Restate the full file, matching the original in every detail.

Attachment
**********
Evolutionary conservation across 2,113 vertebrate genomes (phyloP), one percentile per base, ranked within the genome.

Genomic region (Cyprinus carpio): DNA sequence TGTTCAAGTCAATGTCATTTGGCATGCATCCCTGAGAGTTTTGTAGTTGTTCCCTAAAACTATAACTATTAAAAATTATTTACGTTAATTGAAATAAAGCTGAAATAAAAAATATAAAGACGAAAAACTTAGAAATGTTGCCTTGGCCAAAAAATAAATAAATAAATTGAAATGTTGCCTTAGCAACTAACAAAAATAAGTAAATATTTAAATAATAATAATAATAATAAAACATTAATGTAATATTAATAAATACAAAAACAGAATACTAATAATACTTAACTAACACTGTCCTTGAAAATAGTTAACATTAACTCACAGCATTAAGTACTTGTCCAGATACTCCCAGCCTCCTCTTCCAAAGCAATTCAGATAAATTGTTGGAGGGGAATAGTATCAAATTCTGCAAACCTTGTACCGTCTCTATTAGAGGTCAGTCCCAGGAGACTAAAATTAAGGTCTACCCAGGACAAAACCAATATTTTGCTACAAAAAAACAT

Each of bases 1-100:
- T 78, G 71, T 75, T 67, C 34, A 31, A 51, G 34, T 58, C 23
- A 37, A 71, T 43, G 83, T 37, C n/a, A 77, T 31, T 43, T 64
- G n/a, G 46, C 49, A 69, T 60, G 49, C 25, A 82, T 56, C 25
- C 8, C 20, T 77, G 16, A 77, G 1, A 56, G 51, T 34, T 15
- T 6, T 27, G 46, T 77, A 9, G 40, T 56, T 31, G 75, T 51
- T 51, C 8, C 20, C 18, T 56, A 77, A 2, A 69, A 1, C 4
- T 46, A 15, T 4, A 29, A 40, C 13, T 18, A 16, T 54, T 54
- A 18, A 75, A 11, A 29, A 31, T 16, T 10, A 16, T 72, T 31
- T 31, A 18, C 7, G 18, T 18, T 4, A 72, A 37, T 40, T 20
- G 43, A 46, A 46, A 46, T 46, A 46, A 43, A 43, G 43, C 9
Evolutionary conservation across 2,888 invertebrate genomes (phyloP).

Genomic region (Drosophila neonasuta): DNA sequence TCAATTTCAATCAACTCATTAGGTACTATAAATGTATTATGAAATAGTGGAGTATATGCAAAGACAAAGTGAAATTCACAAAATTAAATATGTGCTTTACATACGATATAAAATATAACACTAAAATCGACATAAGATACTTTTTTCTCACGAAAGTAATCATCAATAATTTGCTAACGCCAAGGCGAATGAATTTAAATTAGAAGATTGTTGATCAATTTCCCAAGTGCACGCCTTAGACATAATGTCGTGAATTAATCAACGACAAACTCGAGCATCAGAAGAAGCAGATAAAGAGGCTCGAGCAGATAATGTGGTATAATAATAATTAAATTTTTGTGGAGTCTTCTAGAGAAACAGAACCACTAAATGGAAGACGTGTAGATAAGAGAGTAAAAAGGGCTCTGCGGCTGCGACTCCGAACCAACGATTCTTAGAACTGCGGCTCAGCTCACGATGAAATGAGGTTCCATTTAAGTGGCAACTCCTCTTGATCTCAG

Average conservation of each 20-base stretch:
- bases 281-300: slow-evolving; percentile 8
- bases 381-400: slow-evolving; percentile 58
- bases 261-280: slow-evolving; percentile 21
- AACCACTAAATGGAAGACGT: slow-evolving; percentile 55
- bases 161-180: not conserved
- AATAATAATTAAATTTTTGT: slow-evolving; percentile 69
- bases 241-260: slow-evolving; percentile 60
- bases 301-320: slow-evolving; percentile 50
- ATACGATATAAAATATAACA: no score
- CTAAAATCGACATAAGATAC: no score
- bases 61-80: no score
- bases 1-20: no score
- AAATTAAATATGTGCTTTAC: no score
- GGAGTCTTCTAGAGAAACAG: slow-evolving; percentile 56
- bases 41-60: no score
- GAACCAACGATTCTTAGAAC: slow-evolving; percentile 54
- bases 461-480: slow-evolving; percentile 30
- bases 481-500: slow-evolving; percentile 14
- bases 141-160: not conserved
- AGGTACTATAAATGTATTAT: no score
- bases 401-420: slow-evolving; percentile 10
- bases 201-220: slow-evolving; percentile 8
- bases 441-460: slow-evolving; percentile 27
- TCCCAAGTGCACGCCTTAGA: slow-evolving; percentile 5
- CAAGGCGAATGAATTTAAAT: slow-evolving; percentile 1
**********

Evolutionary conservation across 2,113 vertebrate genomes (phyloP), one percentile per base, ranked within the genome.

Genomic region (Cyprinus carpio): DNA sequence TGTTCAAGTCAATGTCATTTGGCATGCATCCCTGAGAGTTTTGTAGTTGTTCCCTAAAACTATAACTATTAAAAATTATTTACGTTAATTGAAATAAAGCTGAAATAAAAAATATAAAGACGAAAAACTTAGAAATGTTGCCTTGGCCAAAAAATAAATAAATAAATTGAAATGTTGCCTTAGCAACTAACAAAAATAAGTAAATATTTAAATAATAATAATAATAATAAAACATTAATGTAATATTAATAAATACAAAAACAGAATACTAATAATACTTAACTAACACTGTCCTTGAAAATAGTTAACATTAACTCACAGCATTAAGTACTTGTCCAGATACTCCCAGCCTCCTCTTCCAAAGCAATTCAGATAAATTGTTGGAGGGGAATAGTATCAAATTCTGCAAACCTTGTACCGTCTCTATTAGAGGTCAGTCCCAGGAGACTAAAATTAAGGTCTACCCAGGACAAAACCAATATTTTGCTACAAAAAAACAT

Each of bases 1-100:
- T 78, G 71, T 75, T 67, C 34, A 31, A 51, G 34, T 58, C 23
- A 37, A 71, T 43, G 83, T 37, C n/a, A 77, T 31, T 43, T 64
- G n/a, G 46, C 49, A 69, T 60, G 49, C 25, A 82, T 56, C 25
- C 8, C 20, T 77, G 16, A 77, G 1, A 56, G 51, T 34, T 15
- T 6, T 27, G 46, T 77, A 9, G 40, T 56, T 31, G 75, T 51
- T 51, C 8, C 20, C 18, T 56, A 77, A 2, A 69, A 1, C 4
- T 46, A 15, T 4, A 29, A 40, C 13, T 18, A 16, T 54, T 54
- A 18, A 75, A 11, A 29, A 31, T 16, T 10, A 16, T 72, T 31
- T 31, A 18, C 7, G 18, T 18, T 4, A 72, A 37, T 40, T 20
- G 43, A 46, A 46, A 46, T 46, A 46, A 43, A 43, G 43, C 9
Evolutionary conservation across 2,888 invertebrate genomes (phyloP).

Genomic region (Drosophila neonasuta): DNA sequence TCAATTTCAATCAACTCATTAGGTACTATAAATGTATTATGAAATAGTGGAGTATATGCAAAGACAAAGTGAAATTCACAAAATTAAATATGTGCTTTACATACGATATAAAATATAACACTAAAATCGACATAAGATACTTTTTTCTCACGAAAGTAATCATCAATAATTTGCTAACGCCAAGGCGAATGAATTTAAATTAGAAGATTGTTGATCAATTTCCCAAGTGCACGCCTTAGACATAATGTCGTGAATTAATCAACGACAAACTCGAGCATCAGAAGAAGCAGATAAAGAGGCTCGAGCAGATAATGTGGTATAATAATAATTAAATTTTTGTGGAGTCTTCTAGAGAAACAGAACCACTAAATGGAAGACGTGTAGATAAGAGAGTAAAAAGGGCTCTGCGGCTGCGACTCCGAACCAACGATTCTTAGAACTGCGGCTCAGCTCACGATGAAATGAGGTTCCATTTAAGTGGCAACTCCTCTTGATCTCAG

Average conservation of each 20-base stretch:
- bases 281-300: slow-evolving; percentile 8
- bases 381-400: slow-evolving; percentile 58
- bases 261-280: slow-evolving; percentile 21
- AACCACTAAATGGAAGACGT: slow-evolving; percentile 55
- bases 161-180: not conserved
- AATAATAATTAAATTTTTGT: slow-evolving; percentile 69
- bases 241-260: slow-evolving; percentile 60
- bases 301-320: slow-evolving; percentile 50
- ATACGATATAAAATATAACA: no score
- CTAAAATCGACATAAGATAC: no score
- bases 61-80: no score
- bases 1-20: no score
- AAATTAAATATGTGCTTTAC: no score
- GGAGTCTTCTAGAGAAACAG: slow-evolving; percentile 56
- bases 41-60: no score
- GAACCAACGATTCTTAGAAC: slow-evolving; percentile 54
- bases 461-480: slow-evolving; percentile 30
- bases 481-500: slow-evolving; percentile 14
- bases 141-160: not conserved
- AGGTACTATAAATGTATTAT: no score
- bases 401-420: slow-evolving; percentile 10
- bases 201-220: slow-evolving; percentile 8
- bases 441-460: slow-evolving; percentile 27
- TCCCAAGTGCACGCCTTAGA: slow-evolving; percentile 5
- CAAGGCGAATGAATTTAAAT: slow-evolving; percentile 1